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REDMAP (short for Redistricting Majority Project) is a project of the Republican State Leadership Committee of the United States to increase Republican control of Congressional seats as well as state legislators, largely through determination of electoral district boundaries. The project has reportedly made effective use of partisan gerrymandering, by relying on previously unavailable mapping software such as Maptitude to improve the precision with which district lines are strategically drawn.[1] The strategy was focused on swing blue states like Pennsylvania, Ohio, Michigan, North Carolina, and Wisconsin where there was a Democratic majority but which they could swing towards Republican with appropriate redistricting. The project was launched in 2010 and estimated to have cost the Republican party around US$30 million.[2]

Salon editor David Daley, author of the 2016 book Ratf**ked, argues that beginning in 2010, the GOP sought control of governorships and state legislatures for the express purpose of controlling redistricting to protect House Republican seats. This push was led by the Republican Senate Leadership Committee, and organized by Chris Jankowski as the Redistricting Majority Project.[1] GOP strategist Karl Rove discussed this strategy with The Wall Street Journal.[1]

The effects of REDMAP came about in the 2012 United States House of Representatives elections, in which the Republicans were able to secure several districts and retain control of the United States House of Representatives by a 33-seat margin, despite Democratic candidates having had more of the general vote by over 1 million.[2] However, in the 2018 US midterm elections, though the GOP won a majority of Senate seats, it lost the house by a portion roughly equal to the popular vote.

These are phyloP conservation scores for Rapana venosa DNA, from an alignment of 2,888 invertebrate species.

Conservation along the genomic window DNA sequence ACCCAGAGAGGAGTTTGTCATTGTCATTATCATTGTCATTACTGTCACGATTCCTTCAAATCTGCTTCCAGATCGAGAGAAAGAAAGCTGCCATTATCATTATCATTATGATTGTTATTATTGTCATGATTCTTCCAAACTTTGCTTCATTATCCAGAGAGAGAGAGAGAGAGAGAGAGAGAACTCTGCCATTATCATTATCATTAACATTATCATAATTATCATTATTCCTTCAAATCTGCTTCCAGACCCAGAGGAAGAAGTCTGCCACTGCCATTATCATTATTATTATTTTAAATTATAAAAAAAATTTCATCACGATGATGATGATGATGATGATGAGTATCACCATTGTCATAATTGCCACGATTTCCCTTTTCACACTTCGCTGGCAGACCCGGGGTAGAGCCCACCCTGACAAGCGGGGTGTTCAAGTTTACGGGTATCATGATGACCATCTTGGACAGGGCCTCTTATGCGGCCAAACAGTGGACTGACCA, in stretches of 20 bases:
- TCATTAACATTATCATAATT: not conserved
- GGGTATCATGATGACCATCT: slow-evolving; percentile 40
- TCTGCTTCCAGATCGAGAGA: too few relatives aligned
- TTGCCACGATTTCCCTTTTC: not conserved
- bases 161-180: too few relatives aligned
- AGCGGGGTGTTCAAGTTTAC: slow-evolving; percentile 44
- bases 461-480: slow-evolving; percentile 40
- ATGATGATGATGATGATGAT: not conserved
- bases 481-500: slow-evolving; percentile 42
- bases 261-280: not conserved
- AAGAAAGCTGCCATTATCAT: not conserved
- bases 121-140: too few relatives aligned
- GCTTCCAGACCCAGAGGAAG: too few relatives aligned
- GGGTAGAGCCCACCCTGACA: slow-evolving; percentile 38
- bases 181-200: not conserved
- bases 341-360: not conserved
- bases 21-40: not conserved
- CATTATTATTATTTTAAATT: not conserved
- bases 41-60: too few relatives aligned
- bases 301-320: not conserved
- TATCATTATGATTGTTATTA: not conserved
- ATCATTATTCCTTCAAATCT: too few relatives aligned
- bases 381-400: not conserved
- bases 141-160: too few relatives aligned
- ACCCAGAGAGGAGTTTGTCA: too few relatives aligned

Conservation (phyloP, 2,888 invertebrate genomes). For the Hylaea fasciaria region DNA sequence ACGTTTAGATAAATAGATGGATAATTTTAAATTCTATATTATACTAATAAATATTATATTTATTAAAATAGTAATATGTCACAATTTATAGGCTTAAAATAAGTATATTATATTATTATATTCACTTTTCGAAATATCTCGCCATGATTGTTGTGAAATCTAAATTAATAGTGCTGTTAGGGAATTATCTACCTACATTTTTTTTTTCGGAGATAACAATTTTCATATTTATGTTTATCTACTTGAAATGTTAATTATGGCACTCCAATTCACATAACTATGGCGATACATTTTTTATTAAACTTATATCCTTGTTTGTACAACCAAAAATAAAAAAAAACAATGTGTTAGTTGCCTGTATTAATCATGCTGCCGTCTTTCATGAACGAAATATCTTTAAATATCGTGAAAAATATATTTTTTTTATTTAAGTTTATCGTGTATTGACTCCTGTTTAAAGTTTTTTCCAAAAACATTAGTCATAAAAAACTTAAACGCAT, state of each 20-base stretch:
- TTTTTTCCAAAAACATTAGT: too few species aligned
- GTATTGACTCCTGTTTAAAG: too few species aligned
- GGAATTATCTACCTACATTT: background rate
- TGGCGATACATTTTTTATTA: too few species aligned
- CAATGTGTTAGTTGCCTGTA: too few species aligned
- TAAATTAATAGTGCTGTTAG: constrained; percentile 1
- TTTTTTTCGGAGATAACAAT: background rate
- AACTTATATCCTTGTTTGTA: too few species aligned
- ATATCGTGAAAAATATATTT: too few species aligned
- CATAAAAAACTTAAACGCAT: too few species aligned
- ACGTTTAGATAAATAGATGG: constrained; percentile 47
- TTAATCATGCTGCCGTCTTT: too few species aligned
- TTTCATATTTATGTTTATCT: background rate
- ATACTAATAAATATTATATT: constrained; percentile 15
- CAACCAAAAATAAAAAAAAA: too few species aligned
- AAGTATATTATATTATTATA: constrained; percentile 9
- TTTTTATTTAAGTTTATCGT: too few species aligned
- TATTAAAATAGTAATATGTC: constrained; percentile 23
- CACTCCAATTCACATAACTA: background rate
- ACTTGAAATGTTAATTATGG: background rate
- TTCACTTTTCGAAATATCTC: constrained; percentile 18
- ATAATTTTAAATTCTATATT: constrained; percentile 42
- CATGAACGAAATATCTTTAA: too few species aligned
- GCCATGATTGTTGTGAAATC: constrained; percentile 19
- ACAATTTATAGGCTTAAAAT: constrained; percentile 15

The redistricting of Wisconsin became the basis of a case before the Supreme Court of the United States, Gill v. Whitford, brought to challenge if the redistricting of that state was considered unconstitutional partisan gerrymandering.[3][4][5][6][7]

Further reading[edit]

  • David Daley (2016). Ratf**ked: Why Your Vote Doesn't Count. Liveright. ISBN 978-1631491627.


  1. ^ a b c Zelizer, Julian E. (June 17, 2016). "The power that gerrymandering has brought to Republicans". The Washington Post. Retrieved December 29, 2017.
  2. ^ a b Daley, Dave (June 2, 2017). "How Democrats Gerrymandered Their Way to Victory in Maryland". The Atlantic. Retrieved March 29, 2018.
  3. ^ Williams, Joseph (June 19, 2017). "Supreme Court Takes Up Partisan Redistricting". U.S. News and World Report. Retrieved March 29, 2018.
  4. ^ Kolbert, Elizabeth (June 27, 2016). "How redistricting turned America from blue to red". The New Yorker. Retrieved December 29, 2017.
  5. ^ "The Redisctricting Majority Project". Republican State Leadership Committee. Retrieved January 2, 2018.
  6. ^ Rosenberg, Paul (June 13, 2016). "This is how the GOP rigged Congress: The secret plan that handcuffed Obama's presidency, but backfired in Donald Trump". Salon. Retrieved December 29, 2017.
  7. ^ "'Gerrymandering On Steroids': How Republicans Stacked The Nation's Statehouses". Here and Now. WBUR. July 19, 2016. Retrieved December 29, 2017.